Progress in lung cancer drives the historic decline in the cancer death rate in the US. UU.

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<pre><pre>Progress in lung cancer drives the historic decline in the cancer death rate in the US. UU.

The decrease in tobacco use contributed to a decrease in lung cancer mortality rates that helped reduce overall cancer mortality rates in the US. UU., According to the latest trend analysis of the American Cancer Society.

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The decrease in tobacco use contributed to a decrease in lung cancer mortality rates that helped reduce overall cancer mortality rates in the US. UU., According to the latest trend analysis of the American Cancer Society.

SEE press / Corbis through Getty Images

Cancer mortality rates in the United States had their biggest drop recorded between 2016 and 2017, according to an analysis by the American Cancer Society.

Cancer death rates in the US UU. They have gradually decreased over approximately three decades, usually around 1.5% per year. But during the last study period, the cancer mortality rate fell by 2.2%, "the biggest drop in a single year," says Rebecca Siegel, scientific director of surveillance research in cancer society.

"It seems to be driven by the accelerated decline in lung cancer mortality," says Siegel. That is "very encouraging, because lung cancer is the leading cause of cancer death in the US, causing more deaths than breast, colorectal and prostate cancers combined."

"This is unequivocally good news," says Dr. H. Gilbert Welch, principal investigator at the Center for Surgery and Public Health, at Brigham and Women's Hospital in Boston. He was not involved in the analysis.

What is behind the decline? In part, smoking rates have steadily declined, which means that the greatest risk factor for lung cancer has declined significantly. New cancer treatments are also playing a role, says Siegel.

However, advanced lung cancer remains deadly. People diagnosed with lung cancer that has spread to other parts of the body have only a 5% chance of survival for five years. And many smokers and former smokers are not following the advice to get tested with a low-dose CT scan to detect cancer early.

In fact, a recent study found that only 4.4% of people eligible for this screening test (which under the Affordable Care Act is available at no cost) actually underwent a screening test in 2015. Almost twice as many people were tested instead that it was found not to be suitable as a screen for lung cancer: a chest x-ray.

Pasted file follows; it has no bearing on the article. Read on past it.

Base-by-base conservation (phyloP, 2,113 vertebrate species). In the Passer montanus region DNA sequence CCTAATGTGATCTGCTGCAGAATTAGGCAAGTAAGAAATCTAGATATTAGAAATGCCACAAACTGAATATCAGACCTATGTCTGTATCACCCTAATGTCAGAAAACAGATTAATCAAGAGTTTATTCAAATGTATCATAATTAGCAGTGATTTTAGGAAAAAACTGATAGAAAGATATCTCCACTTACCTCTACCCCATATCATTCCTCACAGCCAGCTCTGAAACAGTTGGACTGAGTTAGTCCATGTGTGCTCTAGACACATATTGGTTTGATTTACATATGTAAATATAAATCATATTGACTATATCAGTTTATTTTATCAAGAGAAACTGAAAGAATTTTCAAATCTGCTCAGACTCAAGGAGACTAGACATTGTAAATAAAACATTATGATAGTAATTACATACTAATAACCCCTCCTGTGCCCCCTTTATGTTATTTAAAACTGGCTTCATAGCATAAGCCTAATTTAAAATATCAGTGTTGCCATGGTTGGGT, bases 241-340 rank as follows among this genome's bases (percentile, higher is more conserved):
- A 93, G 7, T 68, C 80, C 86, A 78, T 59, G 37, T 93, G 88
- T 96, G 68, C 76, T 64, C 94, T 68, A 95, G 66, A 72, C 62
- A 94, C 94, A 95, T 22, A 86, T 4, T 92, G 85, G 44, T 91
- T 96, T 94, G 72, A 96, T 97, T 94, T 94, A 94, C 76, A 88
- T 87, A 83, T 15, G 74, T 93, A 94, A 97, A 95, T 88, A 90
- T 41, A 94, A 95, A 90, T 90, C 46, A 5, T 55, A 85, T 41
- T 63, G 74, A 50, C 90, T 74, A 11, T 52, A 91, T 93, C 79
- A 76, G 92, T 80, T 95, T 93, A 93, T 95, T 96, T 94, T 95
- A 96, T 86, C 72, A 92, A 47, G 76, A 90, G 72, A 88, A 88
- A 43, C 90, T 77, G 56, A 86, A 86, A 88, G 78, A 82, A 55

And others that did not conform to the recommendations of the US Preventive Services Working Group. UU. They took the CT screening test anyway. "The number of adults examined inappropriately for lung cancer greatly exceeds the number examined according to USPSTF recommendations," the study notes.

Cancer screening has played a controversial role in cancer trends. PSA mammography and blood tests for prostate cancer identify some types of cancer early, when treatment is usually more effective. But the tests also identify many growths that would never be fatal, a phenomenon called "overdiagnosis."

An article published in the New England Journal of Medicine In October, he delved into this issue to help distinguish between cancer trends that are true improvements and trends simply due to changes in screening practices.

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That problem appears in the latest statistics. The reported number of prostate cancers increased in the 1980s when doctors began to detect it with the PSA test. That led to treating many prostate cancers that would never have turned deadly. Even so, the test detected many types of cancer and the death rate from prostate cancer was reduced by approximately 4% per year.

No more. "The rapid decline in mortality rates over the past two decades has actually stopped," says Siegel.

Siegel says that is partly because the reduced detection of PSA, while preventing many unnecessary treatments, is also finding fewer treatable cancers. "I think there is a great need for a better test," she says.

That plateau is not surprising to Welch, of Brigham and Women & # 39; s, who agrees that it might be time to reassess the detection of prostate cancer. "I think we have reached the decline we will get from detection and treatment," he says. Some types of prostate cancer are more treatable than others and, with recent improvements, he says, "we have obtained the low fruits."

The improvements in cancer treatment are evident when it comes to melanoma, a skin cancer that is much less common than prostate or lung cancer. The new statistics show that melanoma mortality rates have decreased by 7% per year. The report attributes this to a large extent to cancer drugs called control point inhibitors and other new drugs. About 92% of people diagnosed with this cancer are still alive five years later (compared to 19% of people diagnosed with lung cancer).

While the report measures trends in cancer rates (measured as deaths per 100,000 people), that is not the same as tracking the actual number of cases and deaths from cancer. Cancer is primarily a disease of the elderly, and the American population is aging rapidly. So, while rates are declining, the absolute number of cancer deaths is not.

"We have more than 600,000 cancer deaths in this country every year, and that number continues to grow," says Siegel.

And with the increasingly expensive treatments, that is a challenge not only for people but for the entire health care system.

A detailed analysis of the statistics will be published on Wednesday in CA: a cancer magazine for doctors.

You can contact NPR scientific correspondent Richard Harris at rharris@npr.org.